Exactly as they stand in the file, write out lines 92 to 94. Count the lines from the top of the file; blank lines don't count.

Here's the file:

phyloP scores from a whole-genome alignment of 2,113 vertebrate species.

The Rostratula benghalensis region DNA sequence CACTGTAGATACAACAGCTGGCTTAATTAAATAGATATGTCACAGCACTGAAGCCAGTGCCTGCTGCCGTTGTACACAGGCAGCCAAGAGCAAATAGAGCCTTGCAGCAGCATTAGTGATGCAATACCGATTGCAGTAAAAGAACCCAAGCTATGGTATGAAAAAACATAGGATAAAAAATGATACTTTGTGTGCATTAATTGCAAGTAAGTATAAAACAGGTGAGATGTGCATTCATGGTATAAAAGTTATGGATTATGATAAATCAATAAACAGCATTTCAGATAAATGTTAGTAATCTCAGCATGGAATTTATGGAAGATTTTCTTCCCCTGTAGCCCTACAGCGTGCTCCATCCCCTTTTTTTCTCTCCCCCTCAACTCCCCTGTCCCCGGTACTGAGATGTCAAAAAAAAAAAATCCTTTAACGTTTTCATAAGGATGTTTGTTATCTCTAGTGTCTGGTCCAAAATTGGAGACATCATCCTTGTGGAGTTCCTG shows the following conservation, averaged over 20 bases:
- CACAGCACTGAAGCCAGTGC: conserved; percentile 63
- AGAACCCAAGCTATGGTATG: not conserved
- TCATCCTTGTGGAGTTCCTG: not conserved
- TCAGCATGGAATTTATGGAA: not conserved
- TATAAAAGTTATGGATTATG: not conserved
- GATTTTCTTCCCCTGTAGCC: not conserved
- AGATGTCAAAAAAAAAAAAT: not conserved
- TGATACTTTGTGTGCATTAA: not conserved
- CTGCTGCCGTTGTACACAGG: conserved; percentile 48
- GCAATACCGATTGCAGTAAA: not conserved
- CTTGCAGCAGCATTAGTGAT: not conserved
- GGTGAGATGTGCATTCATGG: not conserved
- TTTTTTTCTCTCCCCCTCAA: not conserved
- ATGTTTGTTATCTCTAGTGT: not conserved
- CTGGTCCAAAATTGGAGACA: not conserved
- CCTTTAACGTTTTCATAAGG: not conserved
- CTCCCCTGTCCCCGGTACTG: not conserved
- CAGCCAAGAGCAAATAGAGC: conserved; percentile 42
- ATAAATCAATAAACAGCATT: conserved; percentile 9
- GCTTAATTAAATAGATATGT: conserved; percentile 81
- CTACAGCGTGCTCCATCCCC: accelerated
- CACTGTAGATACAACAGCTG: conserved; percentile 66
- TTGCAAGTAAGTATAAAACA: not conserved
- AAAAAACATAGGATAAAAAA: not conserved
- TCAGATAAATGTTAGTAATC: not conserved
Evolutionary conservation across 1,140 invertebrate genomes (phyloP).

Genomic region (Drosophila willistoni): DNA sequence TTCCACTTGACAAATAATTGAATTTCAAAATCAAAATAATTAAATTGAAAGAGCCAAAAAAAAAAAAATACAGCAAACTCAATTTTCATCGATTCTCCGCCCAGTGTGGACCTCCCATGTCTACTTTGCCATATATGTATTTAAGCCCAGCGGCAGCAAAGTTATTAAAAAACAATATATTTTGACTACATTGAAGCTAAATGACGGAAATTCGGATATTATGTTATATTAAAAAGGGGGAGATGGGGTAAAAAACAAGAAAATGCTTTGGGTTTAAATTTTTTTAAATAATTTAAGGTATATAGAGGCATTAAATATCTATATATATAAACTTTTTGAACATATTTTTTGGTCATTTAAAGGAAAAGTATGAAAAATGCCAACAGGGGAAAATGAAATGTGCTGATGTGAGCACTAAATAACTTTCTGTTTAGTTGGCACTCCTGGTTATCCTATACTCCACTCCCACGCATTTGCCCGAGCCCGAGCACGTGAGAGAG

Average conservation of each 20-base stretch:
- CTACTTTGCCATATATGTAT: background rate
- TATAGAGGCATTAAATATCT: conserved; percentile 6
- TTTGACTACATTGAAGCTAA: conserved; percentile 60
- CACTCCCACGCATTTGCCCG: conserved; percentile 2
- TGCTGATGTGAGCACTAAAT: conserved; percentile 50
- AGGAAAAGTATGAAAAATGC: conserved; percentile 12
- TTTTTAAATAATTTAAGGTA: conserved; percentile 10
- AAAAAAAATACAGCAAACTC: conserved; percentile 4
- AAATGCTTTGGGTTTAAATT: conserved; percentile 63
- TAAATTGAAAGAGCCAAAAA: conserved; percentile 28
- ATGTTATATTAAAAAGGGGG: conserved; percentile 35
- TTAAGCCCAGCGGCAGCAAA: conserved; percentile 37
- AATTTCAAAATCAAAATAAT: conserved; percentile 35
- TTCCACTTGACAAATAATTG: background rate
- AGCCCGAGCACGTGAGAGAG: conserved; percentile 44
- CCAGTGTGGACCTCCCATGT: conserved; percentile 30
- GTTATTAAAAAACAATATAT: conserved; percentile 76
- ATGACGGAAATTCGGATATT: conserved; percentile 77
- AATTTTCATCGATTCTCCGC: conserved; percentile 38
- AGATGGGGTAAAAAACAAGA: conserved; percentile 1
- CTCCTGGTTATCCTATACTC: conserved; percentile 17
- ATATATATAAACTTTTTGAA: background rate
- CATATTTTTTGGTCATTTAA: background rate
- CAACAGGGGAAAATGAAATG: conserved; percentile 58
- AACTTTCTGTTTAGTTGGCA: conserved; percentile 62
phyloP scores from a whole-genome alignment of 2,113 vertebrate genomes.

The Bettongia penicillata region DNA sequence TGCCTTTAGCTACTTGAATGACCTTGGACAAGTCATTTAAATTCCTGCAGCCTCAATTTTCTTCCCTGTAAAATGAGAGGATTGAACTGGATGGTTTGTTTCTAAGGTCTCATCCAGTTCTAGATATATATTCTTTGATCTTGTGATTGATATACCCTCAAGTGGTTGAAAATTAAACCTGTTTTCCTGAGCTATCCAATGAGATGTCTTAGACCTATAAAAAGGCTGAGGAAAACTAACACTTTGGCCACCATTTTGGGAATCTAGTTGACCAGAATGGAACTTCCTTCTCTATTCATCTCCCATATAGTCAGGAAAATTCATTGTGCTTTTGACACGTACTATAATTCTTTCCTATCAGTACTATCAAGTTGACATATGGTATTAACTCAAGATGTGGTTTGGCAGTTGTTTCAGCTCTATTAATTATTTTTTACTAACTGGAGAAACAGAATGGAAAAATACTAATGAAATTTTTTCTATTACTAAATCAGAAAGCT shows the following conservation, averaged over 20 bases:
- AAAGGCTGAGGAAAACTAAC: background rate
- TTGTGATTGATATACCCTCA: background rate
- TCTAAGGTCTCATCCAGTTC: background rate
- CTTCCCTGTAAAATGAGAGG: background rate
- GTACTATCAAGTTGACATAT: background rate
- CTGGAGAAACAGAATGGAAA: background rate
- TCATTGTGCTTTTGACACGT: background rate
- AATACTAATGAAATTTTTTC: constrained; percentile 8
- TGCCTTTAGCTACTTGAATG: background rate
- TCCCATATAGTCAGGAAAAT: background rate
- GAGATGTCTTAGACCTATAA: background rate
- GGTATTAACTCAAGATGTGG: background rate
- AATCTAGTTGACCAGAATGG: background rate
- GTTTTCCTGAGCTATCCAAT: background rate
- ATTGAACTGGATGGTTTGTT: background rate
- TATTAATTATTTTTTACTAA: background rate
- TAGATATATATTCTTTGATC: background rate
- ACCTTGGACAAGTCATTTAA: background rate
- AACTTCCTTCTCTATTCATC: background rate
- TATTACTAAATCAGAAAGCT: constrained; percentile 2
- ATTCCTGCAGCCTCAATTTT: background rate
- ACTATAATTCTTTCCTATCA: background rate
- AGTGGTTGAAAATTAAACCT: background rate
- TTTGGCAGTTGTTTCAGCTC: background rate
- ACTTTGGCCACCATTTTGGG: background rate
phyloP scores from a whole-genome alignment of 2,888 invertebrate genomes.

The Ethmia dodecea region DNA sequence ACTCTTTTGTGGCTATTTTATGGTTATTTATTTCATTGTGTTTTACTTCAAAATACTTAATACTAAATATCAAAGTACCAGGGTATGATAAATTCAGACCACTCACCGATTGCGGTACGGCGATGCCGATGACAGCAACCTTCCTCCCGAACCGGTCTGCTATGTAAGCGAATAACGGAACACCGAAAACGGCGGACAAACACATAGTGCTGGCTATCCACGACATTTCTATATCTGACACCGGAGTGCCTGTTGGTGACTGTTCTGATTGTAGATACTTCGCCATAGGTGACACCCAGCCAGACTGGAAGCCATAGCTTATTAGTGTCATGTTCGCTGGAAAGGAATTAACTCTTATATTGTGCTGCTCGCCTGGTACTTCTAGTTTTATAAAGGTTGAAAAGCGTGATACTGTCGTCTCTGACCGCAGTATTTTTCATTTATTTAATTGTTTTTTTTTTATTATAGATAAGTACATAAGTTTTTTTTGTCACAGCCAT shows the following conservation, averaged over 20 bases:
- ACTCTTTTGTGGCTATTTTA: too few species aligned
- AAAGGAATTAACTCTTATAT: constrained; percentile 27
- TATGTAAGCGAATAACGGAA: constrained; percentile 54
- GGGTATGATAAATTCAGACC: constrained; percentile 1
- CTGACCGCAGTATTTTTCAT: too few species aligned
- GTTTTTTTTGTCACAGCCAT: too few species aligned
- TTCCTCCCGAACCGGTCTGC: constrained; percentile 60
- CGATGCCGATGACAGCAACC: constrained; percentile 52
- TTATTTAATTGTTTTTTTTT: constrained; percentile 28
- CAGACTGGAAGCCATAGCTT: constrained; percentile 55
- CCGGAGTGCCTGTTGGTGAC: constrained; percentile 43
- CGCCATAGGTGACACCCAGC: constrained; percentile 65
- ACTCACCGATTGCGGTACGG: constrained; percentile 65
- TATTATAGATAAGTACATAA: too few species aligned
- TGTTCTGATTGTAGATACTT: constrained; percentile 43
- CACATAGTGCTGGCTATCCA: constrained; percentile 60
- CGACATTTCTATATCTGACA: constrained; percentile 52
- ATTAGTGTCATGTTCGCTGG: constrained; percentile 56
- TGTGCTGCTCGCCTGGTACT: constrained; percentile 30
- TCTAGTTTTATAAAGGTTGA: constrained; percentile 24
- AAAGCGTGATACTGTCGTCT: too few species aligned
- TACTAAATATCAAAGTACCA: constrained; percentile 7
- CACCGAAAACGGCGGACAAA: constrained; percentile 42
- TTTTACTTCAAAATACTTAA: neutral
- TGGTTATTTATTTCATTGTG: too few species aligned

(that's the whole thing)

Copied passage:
- CGATGCCGATGACAGCAACC: constrained; percentile 52
- TTATTTAATTGTTTTTTTTT: constrained; percentile 28
- CAGACTGGAAGCCATAGCTT: constrained; percentile 55